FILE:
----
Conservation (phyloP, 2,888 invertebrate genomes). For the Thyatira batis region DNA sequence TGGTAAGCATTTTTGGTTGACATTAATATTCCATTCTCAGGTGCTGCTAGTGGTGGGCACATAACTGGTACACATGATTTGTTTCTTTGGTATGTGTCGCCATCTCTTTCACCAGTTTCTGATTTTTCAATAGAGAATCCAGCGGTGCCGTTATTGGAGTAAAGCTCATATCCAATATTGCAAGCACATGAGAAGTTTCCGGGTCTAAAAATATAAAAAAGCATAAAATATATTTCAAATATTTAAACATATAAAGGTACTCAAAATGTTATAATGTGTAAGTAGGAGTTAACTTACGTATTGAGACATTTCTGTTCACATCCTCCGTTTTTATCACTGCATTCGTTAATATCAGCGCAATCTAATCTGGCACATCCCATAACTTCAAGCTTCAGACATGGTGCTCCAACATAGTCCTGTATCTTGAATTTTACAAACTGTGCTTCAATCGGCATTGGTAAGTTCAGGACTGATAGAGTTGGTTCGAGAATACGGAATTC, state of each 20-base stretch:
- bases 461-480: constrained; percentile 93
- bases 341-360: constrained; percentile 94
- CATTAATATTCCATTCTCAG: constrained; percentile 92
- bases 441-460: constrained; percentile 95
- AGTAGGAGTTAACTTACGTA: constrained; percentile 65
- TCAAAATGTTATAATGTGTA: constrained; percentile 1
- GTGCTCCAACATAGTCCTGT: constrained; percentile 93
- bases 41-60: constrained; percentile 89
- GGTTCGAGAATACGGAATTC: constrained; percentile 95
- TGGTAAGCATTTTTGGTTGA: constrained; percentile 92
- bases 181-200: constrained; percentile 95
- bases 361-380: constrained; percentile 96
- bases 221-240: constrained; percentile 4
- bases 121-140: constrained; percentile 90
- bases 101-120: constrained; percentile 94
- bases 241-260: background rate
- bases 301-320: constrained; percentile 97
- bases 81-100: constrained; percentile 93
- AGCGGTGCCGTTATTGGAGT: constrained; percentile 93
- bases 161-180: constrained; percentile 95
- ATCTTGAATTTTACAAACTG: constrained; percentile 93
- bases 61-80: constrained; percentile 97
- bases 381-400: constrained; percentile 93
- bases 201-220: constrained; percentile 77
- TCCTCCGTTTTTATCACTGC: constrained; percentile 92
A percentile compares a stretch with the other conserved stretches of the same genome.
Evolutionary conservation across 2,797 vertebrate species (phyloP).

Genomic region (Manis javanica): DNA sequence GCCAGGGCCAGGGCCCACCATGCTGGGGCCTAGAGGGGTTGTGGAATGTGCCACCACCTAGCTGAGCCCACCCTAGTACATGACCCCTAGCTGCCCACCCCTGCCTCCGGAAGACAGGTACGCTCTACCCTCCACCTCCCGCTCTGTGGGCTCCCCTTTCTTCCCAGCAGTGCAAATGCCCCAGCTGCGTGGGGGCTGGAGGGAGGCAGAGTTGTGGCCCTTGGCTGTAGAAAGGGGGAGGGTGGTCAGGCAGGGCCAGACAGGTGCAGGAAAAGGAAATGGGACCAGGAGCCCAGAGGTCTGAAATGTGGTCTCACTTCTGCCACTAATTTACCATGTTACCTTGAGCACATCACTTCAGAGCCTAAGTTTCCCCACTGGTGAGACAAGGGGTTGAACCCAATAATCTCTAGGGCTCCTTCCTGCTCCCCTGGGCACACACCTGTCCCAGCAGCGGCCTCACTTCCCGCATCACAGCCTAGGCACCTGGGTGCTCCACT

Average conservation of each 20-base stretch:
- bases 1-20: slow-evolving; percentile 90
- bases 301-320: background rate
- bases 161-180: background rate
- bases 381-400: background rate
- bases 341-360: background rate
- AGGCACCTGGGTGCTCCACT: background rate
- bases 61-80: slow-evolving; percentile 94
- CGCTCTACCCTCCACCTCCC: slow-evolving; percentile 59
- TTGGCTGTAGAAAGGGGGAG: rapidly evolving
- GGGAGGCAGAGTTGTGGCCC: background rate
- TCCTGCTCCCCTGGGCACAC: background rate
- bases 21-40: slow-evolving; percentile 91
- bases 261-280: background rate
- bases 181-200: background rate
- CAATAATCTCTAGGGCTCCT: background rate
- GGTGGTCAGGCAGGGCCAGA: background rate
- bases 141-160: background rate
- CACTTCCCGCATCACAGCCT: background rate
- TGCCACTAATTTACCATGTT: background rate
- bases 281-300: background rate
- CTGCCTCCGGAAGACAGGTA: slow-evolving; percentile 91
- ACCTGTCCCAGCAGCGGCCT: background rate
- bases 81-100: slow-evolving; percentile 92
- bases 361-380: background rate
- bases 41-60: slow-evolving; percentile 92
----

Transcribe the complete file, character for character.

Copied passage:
Conservation (phyloP, 2,888 invertebrate genomes). For the Thyatira batis region DNA sequence TGGTAAGCATTTTTGGTTGACATTAATATTCCATTCTCAGGTGCTGCTAGTGGTGGGCACATAACTGGTACACATGATTTGTTTCTTTGGTATGTGTCGCCATCTCTTTCACCAGTTTCTGATTTTTCAATAGAGAATCCAGCGGTGCCGTTATTGGAGTAAAGCTCATATCCAATATTGCAAGCACATGAGAAGTTTCCGGGTCTAAAAATATAAAAAAGCATAAAATATATTTCAAATATTTAAACATATAAAGGTACTCAAAATGTTATAATGTGTAAGTAGGAGTTAACTTACGTATTGAGACATTTCTGTTCACATCCTCCGTTTTTATCACTGCATTCGTTAATATCAGCGCAATCTAATCTGGCACATCCCATAACTTCAAGCTTCAGACATGGTGCTCCAACATAGTCCTGTATCTTGAATTTTACAAACTGTGCTTCAATCGGCATTGGTAAGTTCAGGACTGATAGAGTTGGTTCGAGAATACGGAATTC, state of each 20-base stretch:
- bases 461-480: constrained; percentile 93
- bases 341-360: constrained; percentile 94
- CATTAATATTCCATTCTCAG: constrained; percentile 92
- bases 441-460: constrained; percentile 95
- AGTAGGAGTTAACTTACGTA: constrained; percentile 65
- TCAAAATGTTATAATGTGTA: constrained; percentile 1
- GTGCTCCAACATAGTCCTGT: constrained; percentile 93
- bases 41-60: constrained; percentile 89
- GGTTCGAGAATACGGAATTC: constrained; percentile 95
- TGGTAAGCATTTTTGGTTGA: constrained; percentile 92
- bases 181-200: constrained; percentile 95
- bases 361-380: constrained; percentile 96
- bases 221-240: constrained; percentile 4
- bases 121-140: constrained; percentile 90
- bases 101-120: constrained; percentile 94
- bases 241-260: background rate
- bases 301-320: constrained; percentile 97
- bases 81-100: constrained; percentile 93
- AGCGGTGCCGTTATTGGAGT: constrained; percentile 93
- bases 161-180: constrained; percentile 95
- ATCTTGAATTTTACAAACTG: constrained; percentile 93
- bases 61-80: constrained; percentile 97
- bases 381-400: constrained; percentile 93
- bases 201-220: constrained; percentile 77
- TCCTCCGTTTTTATCACTGC: constrained; percentile 92
A percentile compares a stretch with the other conserved stretches of the same genome.
Evolutionary conservation across 2,797 vertebrate species (phyloP).

Genomic region (Manis javanica): DNA sequence GCCAGGGCCAGGGCCCACCATGCTGGGGCCTAGAGGGGTTGTGGAATGTGCCACCACCTAGCTGAGCCCACCCTAGTACATGACCCCTAGCTGCCCACCCCTGCCTCCGGAAGACAGGTACGCTCTACCCTCCACCTCCCGCTCTGTGGGCTCCCCTTTCTTCCCAGCAGTGCAAATGCCCCAGCTGCGTGGGGGCTGGAGGGAGGCAGAGTTGTGGCCCTTGGCTGTAGAAAGGGGGAGGGTGGTCAGGCAGGGCCAGACAGGTGCAGGAAAAGGAAATGGGACCAGGAGCCCAGAGGTCTGAAATGTGGTCTCACTTCTGCCACTAATTTACCATGTTACCTTGAGCACATCACTTCAGAGCCTAAGTTTCCCCACTGGTGAGACAAGGGGTTGAACCCAATAATCTCTAGGGCTCCTTCCTGCTCCCCTGGGCACACACCTGTCCCAGCAGCGGCCTCACTTCCCGCATCACAGCCTAGGCACCTGGGTGCTCCACT

Average conservation of each 20-base stretch:
- bases 1-20: slow-evolving; percentile 90
- bases 301-320: background rate
- bases 161-180: background rate
- bases 381-400: background rate
- bases 341-360: background rate
- AGGCACCTGGGTGCTCCACT: background rate
- bases 61-80: slow-evolving; percentile 94
- CGCTCTACCCTCCACCTCCC: slow-evolving; percentile 59
- TTGGCTGTAGAAAGGGGGAG: rapidly evolving
- GGGAGGCAGAGTTGTGGCCC: background rate
- TCCTGCTCCCCTGGGCACAC: background rate
- bases 21-40: slow-evolving; percentile 91
- bases 261-280: background rate
- bases 181-200: background rate
- CAATAATCTCTAGGGCTCCT: background rate
- GGTGGTCAGGCAGGGCCAGA: background rate
- bases 141-160: background rate
- CACTTCCCGCATCACAGCCT: background rate
- TGCCACTAATTTACCATGTT: background rate
- bases 281-300: background rate
- CTGCCTCCGGAAGACAGGTA: slow-evolving; percentile 91
- ACCTGTCCCAGCAGCGGCCT: background rate
- bases 81-100: slow-evolving; percentile 92
- bases 361-380: background rate
- bases 41-60: slow-evolving; percentile 92